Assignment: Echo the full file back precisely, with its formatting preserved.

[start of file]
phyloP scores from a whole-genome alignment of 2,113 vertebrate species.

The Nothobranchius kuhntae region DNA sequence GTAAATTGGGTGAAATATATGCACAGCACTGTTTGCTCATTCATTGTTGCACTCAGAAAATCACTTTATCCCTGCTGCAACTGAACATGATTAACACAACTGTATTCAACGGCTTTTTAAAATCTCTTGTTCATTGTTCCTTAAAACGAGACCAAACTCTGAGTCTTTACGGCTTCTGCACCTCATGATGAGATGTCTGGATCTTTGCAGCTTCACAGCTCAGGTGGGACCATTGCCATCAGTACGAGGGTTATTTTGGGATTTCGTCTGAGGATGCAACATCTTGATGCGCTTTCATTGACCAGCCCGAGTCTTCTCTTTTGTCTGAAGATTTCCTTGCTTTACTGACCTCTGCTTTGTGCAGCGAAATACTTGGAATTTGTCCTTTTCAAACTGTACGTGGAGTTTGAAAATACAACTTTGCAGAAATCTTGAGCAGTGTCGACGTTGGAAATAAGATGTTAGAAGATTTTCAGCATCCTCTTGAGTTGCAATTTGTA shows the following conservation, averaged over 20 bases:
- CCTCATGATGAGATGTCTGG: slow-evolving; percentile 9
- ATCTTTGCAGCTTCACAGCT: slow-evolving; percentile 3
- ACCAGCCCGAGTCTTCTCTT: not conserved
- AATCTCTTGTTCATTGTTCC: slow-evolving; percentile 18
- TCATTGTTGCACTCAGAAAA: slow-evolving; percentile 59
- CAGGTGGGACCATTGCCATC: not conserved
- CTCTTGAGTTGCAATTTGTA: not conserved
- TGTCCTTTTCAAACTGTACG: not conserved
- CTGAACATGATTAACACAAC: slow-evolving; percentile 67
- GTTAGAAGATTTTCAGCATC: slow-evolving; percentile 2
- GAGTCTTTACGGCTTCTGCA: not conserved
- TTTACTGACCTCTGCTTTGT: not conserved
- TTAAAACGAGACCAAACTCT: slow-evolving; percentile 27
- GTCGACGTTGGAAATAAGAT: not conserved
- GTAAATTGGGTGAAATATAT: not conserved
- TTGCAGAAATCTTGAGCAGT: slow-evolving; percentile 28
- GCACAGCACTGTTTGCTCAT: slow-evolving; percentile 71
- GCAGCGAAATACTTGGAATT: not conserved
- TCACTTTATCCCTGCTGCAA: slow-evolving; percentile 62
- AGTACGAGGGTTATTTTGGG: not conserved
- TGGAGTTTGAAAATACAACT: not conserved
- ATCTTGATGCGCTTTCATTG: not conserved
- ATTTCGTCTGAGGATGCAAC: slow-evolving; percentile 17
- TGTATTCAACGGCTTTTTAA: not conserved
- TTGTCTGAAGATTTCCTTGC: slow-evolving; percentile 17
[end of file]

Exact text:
phyloP scores from a whole-genome alignment of 2,113 vertebrate species.

The Nothobranchius kuhntae region DNA sequence GTAAATTGGGTGAAATATATGCACAGCACTGTTTGCTCATTCATTGTTGCACTCAGAAAATCACTTTATCCCTGCTGCAACTGAACATGATTAACACAACTGTATTCAACGGCTTTTTAAAATCTCTTGTTCATTGTTCCTTAAAACGAGACCAAACTCTGAGTCTTTACGGCTTCTGCACCTCATGATGAGATGTCTGGATCTTTGCAGCTTCACAGCTCAGGTGGGACCATTGCCATCAGTACGAGGGTTATTTTGGGATTTCGTCTGAGGATGCAACATCTTGATGCGCTTTCATTGACCAGCCCGAGTCTTCTCTTTTGTCTGAAGATTTCCTTGCTTTACTGACCTCTGCTTTGTGCAGCGAAATACTTGGAATTTGTCCTTTTCAAACTGTACGTGGAGTTTGAAAATACAACTTTGCAGAAATCTTGAGCAGTGTCGACGTTGGAAATAAGATGTTAGAAGATTTTCAGCATCCTCTTGAGTTGCAATTTGTA shows the following conservation, averaged over 20 bases:
- CCTCATGATGAGATGTCTGG: slow-evolving; percentile 9
- ATCTTTGCAGCTTCACAGCT: slow-evolving; percentile 3
- ACCAGCCCGAGTCTTCTCTT: not conserved
- AATCTCTTGTTCATTGTTCC: slow-evolving; percentile 18
- TCATTGTTGCACTCAGAAAA: slow-evolving; percentile 59
- CAGGTGGGACCATTGCCATC: not conserved
- CTCTTGAGTTGCAATTTGTA: not conserved
- TGTCCTTTTCAAACTGTACG: not conserved
- CTGAACATGATTAACACAAC: slow-evolving; percentile 67
- GTTAGAAGATTTTCAGCATC: slow-evolving; percentile 2
- GAGTCTTTACGGCTTCTGCA: not conserved
- TTTACTGACCTCTGCTTTGT: not conserved
- TTAAAACGAGACCAAACTCT: slow-evolving; percentile 27
- GTCGACGTTGGAAATAAGAT: not conserved
- GTAAATTGGGTGAAATATAT: not conserved
- TTGCAGAAATCTTGAGCAGT: slow-evolving; percentile 28
- GCACAGCACTGTTTGCTCAT: slow-evolving; percentile 71
- GCAGCGAAATACTTGGAATT: not conserved
- TCACTTTATCCCTGCTGCAA: slow-evolving; percentile 62
- AGTACGAGGGTTATTTTGGG: not conserved
- TGGAGTTTGAAAATACAACT: not conserved
- ATCTTGATGCGCTTTCATTG: not conserved
- ATTTCGTCTGAGGATGCAAC: slow-evolving; percentile 17
- TGTATTCAACGGCTTTTTAA: not conserved
- TTGTCTGAAGATTTCCTTGC: slow-evolving; percentile 17